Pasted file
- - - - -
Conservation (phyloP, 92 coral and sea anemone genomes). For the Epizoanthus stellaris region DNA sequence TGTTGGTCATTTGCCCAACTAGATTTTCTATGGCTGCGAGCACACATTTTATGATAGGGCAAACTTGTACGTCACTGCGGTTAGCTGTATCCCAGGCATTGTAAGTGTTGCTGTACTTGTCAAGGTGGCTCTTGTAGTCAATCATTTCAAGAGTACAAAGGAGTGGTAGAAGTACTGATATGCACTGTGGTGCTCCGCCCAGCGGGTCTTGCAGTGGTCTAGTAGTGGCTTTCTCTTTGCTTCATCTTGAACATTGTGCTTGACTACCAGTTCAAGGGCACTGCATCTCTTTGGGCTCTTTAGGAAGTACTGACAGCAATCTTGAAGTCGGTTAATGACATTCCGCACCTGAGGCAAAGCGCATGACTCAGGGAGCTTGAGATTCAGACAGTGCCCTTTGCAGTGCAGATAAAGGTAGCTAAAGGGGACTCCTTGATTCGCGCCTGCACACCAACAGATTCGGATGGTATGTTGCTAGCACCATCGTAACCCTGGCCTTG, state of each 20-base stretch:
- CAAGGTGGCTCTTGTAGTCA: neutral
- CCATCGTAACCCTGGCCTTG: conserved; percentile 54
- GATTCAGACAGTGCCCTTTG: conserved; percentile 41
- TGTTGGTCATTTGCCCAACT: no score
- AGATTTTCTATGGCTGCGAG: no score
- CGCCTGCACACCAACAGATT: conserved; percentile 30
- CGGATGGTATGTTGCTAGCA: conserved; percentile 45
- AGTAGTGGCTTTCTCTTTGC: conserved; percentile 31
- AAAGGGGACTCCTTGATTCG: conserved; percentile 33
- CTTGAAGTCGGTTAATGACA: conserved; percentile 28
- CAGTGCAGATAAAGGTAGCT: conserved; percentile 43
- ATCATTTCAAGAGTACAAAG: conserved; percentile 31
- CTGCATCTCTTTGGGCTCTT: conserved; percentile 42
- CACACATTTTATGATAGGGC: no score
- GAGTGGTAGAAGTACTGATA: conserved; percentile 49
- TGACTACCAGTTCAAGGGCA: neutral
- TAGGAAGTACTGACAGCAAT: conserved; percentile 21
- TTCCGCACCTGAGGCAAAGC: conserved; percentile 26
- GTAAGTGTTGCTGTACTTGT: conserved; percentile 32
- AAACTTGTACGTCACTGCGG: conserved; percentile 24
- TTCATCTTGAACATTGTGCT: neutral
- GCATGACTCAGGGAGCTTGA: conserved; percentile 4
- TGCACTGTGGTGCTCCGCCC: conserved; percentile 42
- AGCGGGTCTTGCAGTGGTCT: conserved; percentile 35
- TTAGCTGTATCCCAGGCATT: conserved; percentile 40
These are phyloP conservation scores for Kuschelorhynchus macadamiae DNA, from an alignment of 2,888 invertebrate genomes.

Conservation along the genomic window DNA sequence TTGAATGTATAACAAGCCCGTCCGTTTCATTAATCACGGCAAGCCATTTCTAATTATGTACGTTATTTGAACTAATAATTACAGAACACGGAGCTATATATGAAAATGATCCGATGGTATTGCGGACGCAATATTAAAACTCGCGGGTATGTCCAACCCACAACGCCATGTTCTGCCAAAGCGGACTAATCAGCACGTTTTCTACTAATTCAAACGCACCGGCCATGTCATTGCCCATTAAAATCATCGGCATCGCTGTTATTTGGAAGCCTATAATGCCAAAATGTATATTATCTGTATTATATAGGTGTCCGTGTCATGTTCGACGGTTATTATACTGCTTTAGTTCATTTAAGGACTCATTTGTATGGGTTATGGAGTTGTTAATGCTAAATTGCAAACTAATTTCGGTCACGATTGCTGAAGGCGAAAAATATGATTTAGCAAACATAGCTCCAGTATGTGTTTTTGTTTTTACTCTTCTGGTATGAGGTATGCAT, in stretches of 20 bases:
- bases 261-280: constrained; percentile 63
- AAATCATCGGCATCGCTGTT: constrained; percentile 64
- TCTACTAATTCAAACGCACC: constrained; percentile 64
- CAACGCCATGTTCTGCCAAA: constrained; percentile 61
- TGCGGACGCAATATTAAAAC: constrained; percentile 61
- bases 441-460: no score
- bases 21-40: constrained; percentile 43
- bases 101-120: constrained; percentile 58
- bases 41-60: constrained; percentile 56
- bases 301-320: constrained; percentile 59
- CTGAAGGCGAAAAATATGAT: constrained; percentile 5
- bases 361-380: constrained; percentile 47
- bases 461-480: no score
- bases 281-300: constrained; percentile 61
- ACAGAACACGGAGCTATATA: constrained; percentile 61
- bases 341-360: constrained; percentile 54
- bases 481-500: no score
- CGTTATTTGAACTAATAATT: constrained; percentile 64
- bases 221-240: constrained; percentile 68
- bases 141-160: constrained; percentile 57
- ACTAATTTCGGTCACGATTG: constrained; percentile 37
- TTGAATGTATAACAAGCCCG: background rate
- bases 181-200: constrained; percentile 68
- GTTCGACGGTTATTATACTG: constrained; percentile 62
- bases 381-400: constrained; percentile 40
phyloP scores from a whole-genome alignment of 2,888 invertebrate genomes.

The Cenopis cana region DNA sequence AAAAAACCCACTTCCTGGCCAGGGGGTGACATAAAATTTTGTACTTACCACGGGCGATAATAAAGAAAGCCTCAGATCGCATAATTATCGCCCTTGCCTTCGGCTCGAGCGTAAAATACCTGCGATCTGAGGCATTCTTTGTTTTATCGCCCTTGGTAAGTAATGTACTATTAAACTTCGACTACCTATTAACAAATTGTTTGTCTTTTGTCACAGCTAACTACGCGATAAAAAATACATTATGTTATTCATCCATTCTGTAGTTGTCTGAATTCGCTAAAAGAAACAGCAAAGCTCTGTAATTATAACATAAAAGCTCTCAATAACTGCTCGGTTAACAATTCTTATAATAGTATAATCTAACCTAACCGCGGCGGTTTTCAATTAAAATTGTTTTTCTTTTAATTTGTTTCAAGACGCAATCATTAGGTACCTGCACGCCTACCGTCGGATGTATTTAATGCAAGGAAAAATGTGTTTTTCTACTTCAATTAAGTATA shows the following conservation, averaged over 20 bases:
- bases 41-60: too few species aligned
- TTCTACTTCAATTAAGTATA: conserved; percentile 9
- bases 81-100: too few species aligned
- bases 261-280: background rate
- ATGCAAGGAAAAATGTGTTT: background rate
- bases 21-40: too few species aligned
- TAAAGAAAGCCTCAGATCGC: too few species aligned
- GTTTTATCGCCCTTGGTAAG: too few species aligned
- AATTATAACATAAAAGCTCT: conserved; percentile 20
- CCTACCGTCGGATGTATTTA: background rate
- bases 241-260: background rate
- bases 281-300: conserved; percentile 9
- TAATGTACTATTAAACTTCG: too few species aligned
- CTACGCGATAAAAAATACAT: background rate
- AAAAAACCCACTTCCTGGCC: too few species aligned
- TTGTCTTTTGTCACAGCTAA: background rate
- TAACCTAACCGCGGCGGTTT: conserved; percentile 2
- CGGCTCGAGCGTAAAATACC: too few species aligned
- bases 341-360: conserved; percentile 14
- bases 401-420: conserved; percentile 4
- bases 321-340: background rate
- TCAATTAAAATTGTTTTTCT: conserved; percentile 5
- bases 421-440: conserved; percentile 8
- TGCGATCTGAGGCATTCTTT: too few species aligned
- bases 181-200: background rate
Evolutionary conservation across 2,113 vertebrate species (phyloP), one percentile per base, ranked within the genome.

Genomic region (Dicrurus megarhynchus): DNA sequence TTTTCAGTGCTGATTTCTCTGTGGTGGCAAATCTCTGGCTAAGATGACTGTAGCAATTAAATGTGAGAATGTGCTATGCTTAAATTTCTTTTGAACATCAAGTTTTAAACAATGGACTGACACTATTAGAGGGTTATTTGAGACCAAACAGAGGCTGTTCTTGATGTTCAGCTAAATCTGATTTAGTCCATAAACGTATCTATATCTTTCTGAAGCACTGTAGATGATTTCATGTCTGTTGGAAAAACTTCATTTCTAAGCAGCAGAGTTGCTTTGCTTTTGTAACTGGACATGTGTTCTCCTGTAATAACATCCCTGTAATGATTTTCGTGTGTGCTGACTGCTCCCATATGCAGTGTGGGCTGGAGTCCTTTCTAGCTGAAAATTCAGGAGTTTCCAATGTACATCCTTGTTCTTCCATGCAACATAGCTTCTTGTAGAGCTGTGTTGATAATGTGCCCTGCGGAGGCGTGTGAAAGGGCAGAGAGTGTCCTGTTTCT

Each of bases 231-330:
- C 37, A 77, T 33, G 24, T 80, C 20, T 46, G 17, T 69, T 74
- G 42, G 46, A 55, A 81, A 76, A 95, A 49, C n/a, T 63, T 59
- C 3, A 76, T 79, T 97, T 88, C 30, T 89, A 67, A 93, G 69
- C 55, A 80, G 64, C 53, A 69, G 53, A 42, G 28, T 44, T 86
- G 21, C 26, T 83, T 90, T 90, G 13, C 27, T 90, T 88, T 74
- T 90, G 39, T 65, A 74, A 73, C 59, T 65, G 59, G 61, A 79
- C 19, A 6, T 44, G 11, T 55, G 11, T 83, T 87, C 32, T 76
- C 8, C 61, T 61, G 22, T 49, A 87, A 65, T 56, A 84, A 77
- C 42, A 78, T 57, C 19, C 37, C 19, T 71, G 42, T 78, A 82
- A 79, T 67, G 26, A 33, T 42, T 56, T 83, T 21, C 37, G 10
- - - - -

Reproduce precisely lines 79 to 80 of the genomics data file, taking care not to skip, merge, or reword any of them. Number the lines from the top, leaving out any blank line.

- TGCGATCTGAGGCATTCTTT: too few species aligned
- bases 181-200: background rate